Source: The Express Tribune
Published: June 6, 2011
The last few weeks have been disappointing as well as hysteric for a majority of Pakistanis. Disappointing because a high value target was found and killed in Pakistan and hysteric because the chants of “attack on national sovereignty” and “breaking off relations with USA” have been taken to an all time high level. Having a “love to hate” relation with another country is one thing, but not thinking clearly what we want borders on mindlessness.
It is important to realise that the US and Pakistan are not just restricted to military and security relations that can simply be cut off. First and foremost is the number of people of Pakistani origin living in the US. Why I say Pakistani origin as a majority of those who go to USA to work, eventually get naturalised as US citizens. This is unlike the Middle East region where hardly anyone gets citizenship. According to estimates, there are as many as 1 million people of Pakistani origin living in the USA. Their contribution to remittances has traditionally been very healthy. Between FY2004 and the current fiscal (July 2010 to April 2011), USD 12.17 billion have been remitted to Pakistan, with the current year figures expected to touch $2 billion. On an average, remittances from the US stand at 26% of total remittances. On the matter of exports, at the current pace, exports to the US are likely to touch $4 billion during the current fiscal, which would be an all time high. Our average exports to the US between FY2004 and FY2011 stand at $3.53 billion per annum with an average share of 20% of the total exports.
On the matter of investments, when both portfolio and Foreign Direct Investment is combined, US nationals and corporations have invested $26.4 billion between FY2004 and FY2011 (July to April), with an average share of 25.37% in our total investment flows.
The figures just given above have a direct impact on our lives. The share of US in our remittances, exports and investments is without doubt significant. I am not talking about aid. This is all trade!
There is also an increasingly popular demand of stopping Nato supplies through Pakistan in order to force them to stop conducting drone attacks in our tribal areas. Can one ask how the Nato supplies make their way through Pakistan and what, stopping those would mean to our economy? Firstly, to whom does the transport network belong? It is Pakistani public and private sector organisations. Who are employed in these transportation companies? Pakistani workers.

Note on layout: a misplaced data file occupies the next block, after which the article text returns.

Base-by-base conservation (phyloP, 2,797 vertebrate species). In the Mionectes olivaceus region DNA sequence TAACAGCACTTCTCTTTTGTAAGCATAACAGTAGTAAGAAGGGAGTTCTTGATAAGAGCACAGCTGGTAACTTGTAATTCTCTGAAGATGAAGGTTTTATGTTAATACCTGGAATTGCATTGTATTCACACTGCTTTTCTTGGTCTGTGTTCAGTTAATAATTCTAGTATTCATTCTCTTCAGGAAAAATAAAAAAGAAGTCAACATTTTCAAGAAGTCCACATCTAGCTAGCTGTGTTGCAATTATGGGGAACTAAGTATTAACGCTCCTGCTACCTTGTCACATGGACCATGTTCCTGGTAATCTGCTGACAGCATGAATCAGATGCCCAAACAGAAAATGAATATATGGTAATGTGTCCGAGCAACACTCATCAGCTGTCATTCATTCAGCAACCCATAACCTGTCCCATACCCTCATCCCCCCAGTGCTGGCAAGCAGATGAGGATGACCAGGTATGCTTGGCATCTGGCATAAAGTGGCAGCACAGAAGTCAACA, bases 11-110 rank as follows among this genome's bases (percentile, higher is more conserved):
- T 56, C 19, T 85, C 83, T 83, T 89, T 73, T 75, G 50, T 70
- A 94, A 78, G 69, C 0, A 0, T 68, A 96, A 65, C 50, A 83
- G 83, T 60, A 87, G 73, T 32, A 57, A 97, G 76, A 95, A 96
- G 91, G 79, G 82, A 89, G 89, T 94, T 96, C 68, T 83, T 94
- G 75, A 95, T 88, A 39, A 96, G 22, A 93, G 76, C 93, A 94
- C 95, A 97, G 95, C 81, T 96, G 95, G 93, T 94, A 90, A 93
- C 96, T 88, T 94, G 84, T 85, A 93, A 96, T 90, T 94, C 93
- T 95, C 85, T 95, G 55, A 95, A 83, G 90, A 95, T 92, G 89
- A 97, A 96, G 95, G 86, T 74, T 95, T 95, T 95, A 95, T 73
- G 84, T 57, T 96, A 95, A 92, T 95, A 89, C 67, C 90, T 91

When terrorists attack the supplying carriers, what sort of loss do we have to bear? The carriers are insured and they get their insured value back, but are the attacked and burnt carriers easily and immediately replaceable? The answer is no! Capital loss is one thing, what about the opportunity loss? Last year when we were witnessing audacious attacks on trucks and tankers carrying supplies in places like Quetta, Peshawar and even Islamabad, the question that came to mind was that how much will the people associated with this business lose? Similarly, the loss of toll income and various taxes the government earns on the transiting goods from Pakistan has not been calculated.
It is easy to demand cutting off something but one must think of the repercussions on the people associated with the trade, corporations and government.
On the other hand, we should be placing our demands that we need to have our debt written off, albeit enough to allow us to use the savings towards development program. Unfortunately, all this hysteria created by some is detrimental to the whole nation and its economy. All nations have to weigh the pros and cons of a relationship they are in. At the end of the day, we need to get the best for our people and our economy.
It is high time that economists focus their studies on opportunities lost and create programmes that can assist the people and its state in the long run. In all honesty, our hysteria is the biggest impediment to our development.
-The writer is an investment banker based in Sharjah
Published in The Express Tribune, June 6th, 2011